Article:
In the first 5 or 6 years of his music industry career, Jermaine Dupri proved that he understood what it took to be a top-tier producer. However, in 1988, it was time for him to use his skills on someone else. He released several solo albums, but his debut album Jermaine Dupri Presents Life In 1472: The Original Soundtrack went platinum. This is exactly what one would expect from a multi-platinum producer. But this proved that he not only could create quality music for others behind the scenes but for himself as well. Not only that, but the executive amazingly both met Lil Bow Wow and was involved with Destiny’s Child’s debut album same year as his chart-topping debut was released. Clearly, 1988 was an influential year for the producer and his label.
In 2004 Dupri linked back up with one of his most successful collaborators ever, Usher. This time, it was one of the most unforgettable R&B records of all time, Confessions. This album, complete with singles like “Burn”, “Confessions Part II, and “My Boo”, would eventually become certified diamond by the RIAA (Recording Industry Association of America). With this, Dupri had officially graduated his writing and songwriting skills from platinum to diamond. The only certification that could top diamond was a Grammy, and in 2005 with the help of Mariah Carey, he did exactly that. He had collaborated with the singer before, in the early 90s, but it was not nearly as impactful as 2005’s smash hit “We Belong Together”. The Grammy-winning track was included on perhaps her most memorable album, The Emancipation of Mimi. Let’s not forget Dupri was also involved in Mariah Carey’s Christmas album that consisted of mostly original holiday songs, including a song that still comes back to top the charts every Christmas season, “All I Want for Christmas Is You”.
After many years of discovering and signing breakout acts like Lil Bow Wow and Dem Franchize Boyz, and practically producing entire careers, Dupri decided it was time to diversify in the later 2000s. Most recently, he has used his writing skills in a different way by publishing a memoir titled “Young, Rich and Dangerous: The Making of a Music Mogul”. He even created a reality television series called The Rap Game that focuses on hip-hop artists in and around Atlanta. His infamous label So So Def Recordings will also be releasing a compilation album this summer made up of the label’s greatest hits, most of them thanks to Dupri, and will be titled So So Def 25.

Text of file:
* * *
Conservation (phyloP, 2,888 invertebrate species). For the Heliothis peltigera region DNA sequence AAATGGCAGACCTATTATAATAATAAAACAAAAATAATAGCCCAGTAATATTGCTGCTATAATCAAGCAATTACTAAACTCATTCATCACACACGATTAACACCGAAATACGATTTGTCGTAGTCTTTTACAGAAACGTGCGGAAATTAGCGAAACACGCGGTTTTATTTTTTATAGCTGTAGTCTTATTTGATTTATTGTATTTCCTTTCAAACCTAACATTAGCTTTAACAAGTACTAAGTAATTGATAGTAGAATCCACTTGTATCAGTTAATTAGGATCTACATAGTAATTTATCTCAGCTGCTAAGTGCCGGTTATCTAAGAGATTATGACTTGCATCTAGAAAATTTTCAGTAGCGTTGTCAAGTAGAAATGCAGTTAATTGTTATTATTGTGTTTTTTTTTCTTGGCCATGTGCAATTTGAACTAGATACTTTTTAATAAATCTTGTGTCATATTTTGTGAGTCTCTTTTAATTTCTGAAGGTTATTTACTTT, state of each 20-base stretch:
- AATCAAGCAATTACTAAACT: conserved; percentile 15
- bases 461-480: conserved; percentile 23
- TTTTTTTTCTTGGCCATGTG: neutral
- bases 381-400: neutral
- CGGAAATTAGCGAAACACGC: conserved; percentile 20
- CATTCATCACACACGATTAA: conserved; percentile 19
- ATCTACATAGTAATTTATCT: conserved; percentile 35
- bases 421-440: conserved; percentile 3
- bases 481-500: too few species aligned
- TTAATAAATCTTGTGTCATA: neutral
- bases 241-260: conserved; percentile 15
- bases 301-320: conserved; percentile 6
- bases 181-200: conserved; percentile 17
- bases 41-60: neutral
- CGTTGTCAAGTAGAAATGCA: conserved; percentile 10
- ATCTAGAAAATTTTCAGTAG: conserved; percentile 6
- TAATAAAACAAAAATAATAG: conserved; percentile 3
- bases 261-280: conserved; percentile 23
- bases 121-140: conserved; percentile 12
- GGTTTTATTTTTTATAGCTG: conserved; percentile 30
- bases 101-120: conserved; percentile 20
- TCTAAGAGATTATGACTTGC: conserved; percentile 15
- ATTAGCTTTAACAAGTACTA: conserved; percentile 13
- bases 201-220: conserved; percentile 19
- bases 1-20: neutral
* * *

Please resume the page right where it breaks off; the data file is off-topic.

Clearly Jermaine Dupri is skillful with a pen in the studio and knows when he hears a hit. The recognition he has received from the Songwriters Hall of Fame is more than well deserved. However, this new notch in his belt can be attributed to more than producing. Jermaine Dupri was and is a trendsetter. He has an unmatched ability to adapt to changing fads and trends, keeping his work one step ahead of the curve. For instance, over the years Dupri has continuously drawn the eyes of superstars and media outlets alike towards the diverse hub of hip-hop and R&B music that is Atlanta. In a recent interview with the radio show The Breakfast Club, he gave his own personal opinion on his level of influence, especially in Atlanta. “As far as culture, me, I brought people to Atlanta that had never seen Atlanta. I showed everybody in the world Magic City—I was the first person to start throwing money in the club. I had to pay for all the magazines to come to Atlanta…no one was paying attention to what’s going on. As far as culture goes and having parties, bringing Puff, bringing Envy and Clue to Atlanta, that was all me.” It can be argued that Dupri was and is a pioneer for popular hip-hop culture. His journey through the game has inspired a whole new generation of artists, making him one of the best, and most identifiable hip-hop music moguls along the way.